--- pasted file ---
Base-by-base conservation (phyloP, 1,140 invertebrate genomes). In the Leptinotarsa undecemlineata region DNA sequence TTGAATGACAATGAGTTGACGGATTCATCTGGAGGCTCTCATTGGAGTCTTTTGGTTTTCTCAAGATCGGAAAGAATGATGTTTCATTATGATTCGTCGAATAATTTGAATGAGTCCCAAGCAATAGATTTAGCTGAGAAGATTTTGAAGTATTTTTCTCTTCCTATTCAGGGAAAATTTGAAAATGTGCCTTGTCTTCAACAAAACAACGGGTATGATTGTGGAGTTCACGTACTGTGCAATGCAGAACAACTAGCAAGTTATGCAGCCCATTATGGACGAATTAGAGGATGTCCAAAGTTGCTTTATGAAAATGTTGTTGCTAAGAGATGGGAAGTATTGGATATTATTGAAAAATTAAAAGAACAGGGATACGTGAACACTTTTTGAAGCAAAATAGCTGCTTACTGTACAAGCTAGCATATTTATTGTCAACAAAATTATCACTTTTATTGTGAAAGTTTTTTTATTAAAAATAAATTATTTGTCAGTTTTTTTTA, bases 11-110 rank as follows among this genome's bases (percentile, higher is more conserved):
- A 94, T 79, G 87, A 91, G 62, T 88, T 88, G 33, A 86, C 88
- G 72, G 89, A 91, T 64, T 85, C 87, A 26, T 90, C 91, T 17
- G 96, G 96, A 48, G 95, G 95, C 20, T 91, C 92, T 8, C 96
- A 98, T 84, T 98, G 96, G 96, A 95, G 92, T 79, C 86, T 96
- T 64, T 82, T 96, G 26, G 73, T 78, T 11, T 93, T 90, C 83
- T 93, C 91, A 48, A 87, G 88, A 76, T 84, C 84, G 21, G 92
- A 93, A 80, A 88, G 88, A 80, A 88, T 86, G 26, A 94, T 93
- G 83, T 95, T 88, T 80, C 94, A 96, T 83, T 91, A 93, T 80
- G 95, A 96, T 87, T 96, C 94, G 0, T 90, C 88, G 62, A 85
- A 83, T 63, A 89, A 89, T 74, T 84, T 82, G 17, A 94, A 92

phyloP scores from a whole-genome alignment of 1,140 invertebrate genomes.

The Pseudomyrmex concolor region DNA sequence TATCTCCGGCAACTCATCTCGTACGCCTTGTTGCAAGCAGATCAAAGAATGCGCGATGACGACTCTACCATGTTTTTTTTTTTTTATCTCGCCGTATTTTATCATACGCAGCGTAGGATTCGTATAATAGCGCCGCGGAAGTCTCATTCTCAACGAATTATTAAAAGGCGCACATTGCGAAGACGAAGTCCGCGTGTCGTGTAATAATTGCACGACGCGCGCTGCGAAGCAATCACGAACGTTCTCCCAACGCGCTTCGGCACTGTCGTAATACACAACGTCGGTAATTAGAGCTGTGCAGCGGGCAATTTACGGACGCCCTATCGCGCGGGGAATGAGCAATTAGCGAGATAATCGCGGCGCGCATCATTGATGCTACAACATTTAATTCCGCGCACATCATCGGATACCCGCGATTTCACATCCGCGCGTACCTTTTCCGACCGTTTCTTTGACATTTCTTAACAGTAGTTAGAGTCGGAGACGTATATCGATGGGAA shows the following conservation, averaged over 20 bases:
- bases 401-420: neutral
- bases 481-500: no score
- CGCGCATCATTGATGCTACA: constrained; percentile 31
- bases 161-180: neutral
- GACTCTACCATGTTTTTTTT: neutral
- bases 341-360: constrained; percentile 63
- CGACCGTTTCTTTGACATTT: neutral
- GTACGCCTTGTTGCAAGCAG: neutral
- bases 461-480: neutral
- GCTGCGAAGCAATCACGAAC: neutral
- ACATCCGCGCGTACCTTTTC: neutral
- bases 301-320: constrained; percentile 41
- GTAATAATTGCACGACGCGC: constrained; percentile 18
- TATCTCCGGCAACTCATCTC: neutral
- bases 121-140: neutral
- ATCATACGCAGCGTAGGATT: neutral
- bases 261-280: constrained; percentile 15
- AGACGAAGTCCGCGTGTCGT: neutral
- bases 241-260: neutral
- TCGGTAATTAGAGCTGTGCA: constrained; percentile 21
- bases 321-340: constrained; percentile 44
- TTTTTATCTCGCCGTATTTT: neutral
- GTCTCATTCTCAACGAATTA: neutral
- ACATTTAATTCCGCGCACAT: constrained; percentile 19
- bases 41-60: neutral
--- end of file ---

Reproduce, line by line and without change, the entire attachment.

Base-by-base conservation (phyloP, 1,140 invertebrate genomes). In the Leptinotarsa undecemlineata region DNA sequence TTGAATGACAATGAGTTGACGGATTCATCTGGAGGCTCTCATTGGAGTCTTTTGGTTTTCTCAAGATCGGAAAGAATGATGTTTCATTATGATTCGTCGAATAATTTGAATGAGTCCCAAGCAATAGATTTAGCTGAGAAGATTTTGAAGTATTTTTCTCTTCCTATTCAGGGAAAATTTGAAAATGTGCCTTGTCTTCAACAAAACAACGGGTATGATTGTGGAGTTCACGTACTGTGCAATGCAGAACAACTAGCAAGTTATGCAGCCCATTATGGACGAATTAGAGGATGTCCAAAGTTGCTTTATGAAAATGTTGTTGCTAAGAGATGGGAAGTATTGGATATTATTGAAAAATTAAAAGAACAGGGATACGTGAACACTTTTTGAAGCAAAATAGCTGCTTACTGTACAAGCTAGCATATTTATTGTCAACAAAATTATCACTTTTATTGTGAAAGTTTTTTTATTAAAAATAAATTATTTGTCAGTTTTTTTTA, bases 11-110 rank as follows among this genome's bases (percentile, higher is more conserved):
- A 94, T 79, G 87, A 91, G 62, T 88, T 88, G 33, A 86, C 88
- G 72, G 89, A 91, T 64, T 85, C 87, A 26, T 90, C 91, T 17
- G 96, G 96, A 48, G 95, G 95, C 20, T 91, C 92, T 8, C 96
- A 98, T 84, T 98, G 96, G 96, A 95, G 92, T 79, C 86, T 96
- T 64, T 82, T 96, G 26, G 73, T 78, T 11, T 93, T 90, C 83
- T 93, C 91, A 48, A 87, G 88, A 76, T 84, C 84, G 21, G 92
- A 93, A 80, A 88, G 88, A 80, A 88, T 86, G 26, A 94, T 93
- G 83, T 95, T 88, T 80, C 94, A 96, T 83, T 91, A 93, T 80
- G 95, A 96, T 87, T 96, C 94, G 0, T 90, C 88, G 62, A 85
- A 83, T 63, A 89, A 89, T 74, T 84, T 82, G 17, A 94, A 92

phyloP scores from a whole-genome alignment of 1,140 invertebrate genomes.

The Pseudomyrmex concolor region DNA sequence TATCTCCGGCAACTCATCTCGTACGCCTTGTTGCAAGCAGATCAAAGAATGCGCGATGACGACTCTACCATGTTTTTTTTTTTTTATCTCGCCGTATTTTATCATACGCAGCGTAGGATTCGTATAATAGCGCCGCGGAAGTCTCATTCTCAACGAATTATTAAAAGGCGCACATTGCGAAGACGAAGTCCGCGTGTCGTGTAATAATTGCACGACGCGCGCTGCGAAGCAATCACGAACGTTCTCCCAACGCGCTTCGGCACTGTCGTAATACACAACGTCGGTAATTAGAGCTGTGCAGCGGGCAATTTACGGACGCCCTATCGCGCGGGGAATGAGCAATTAGCGAGATAATCGCGGCGCGCATCATTGATGCTACAACATTTAATTCCGCGCACATCATCGGATACCCGCGATTTCACATCCGCGCGTACCTTTTCCGACCGTTTCTTTGACATTTCTTAACAGTAGTTAGAGTCGGAGACGTATATCGATGGGAA shows the following conservation, averaged over 20 bases:
- bases 401-420: neutral
- bases 481-500: no score
- CGCGCATCATTGATGCTACA: constrained; percentile 31
- bases 161-180: neutral
- GACTCTACCATGTTTTTTTT: neutral
- bases 341-360: constrained; percentile 63
- CGACCGTTTCTTTGACATTT: neutral
- GTACGCCTTGTTGCAAGCAG: neutral
- bases 461-480: neutral
- GCTGCGAAGCAATCACGAAC: neutral
- ACATCCGCGCGTACCTTTTC: neutral
- bases 301-320: constrained; percentile 41
- GTAATAATTGCACGACGCGC: constrained; percentile 18
- TATCTCCGGCAACTCATCTC: neutral
- bases 121-140: neutral
- ATCATACGCAGCGTAGGATT: neutral
- bases 261-280: constrained; percentile 15
- AGACGAAGTCCGCGTGTCGT: neutral
- bases 241-260: neutral
- TCGGTAATTAGAGCTGTGCA: constrained; percentile 21
- bases 321-340: constrained; percentile 44
- TTTTTATCTCGCCGTATTTT: neutral
- GTCTCATTCTCAACGAATTA: neutral
- ACATTTAATTCCGCGCACAT: constrained; percentile 19
- bases 41-60: neutral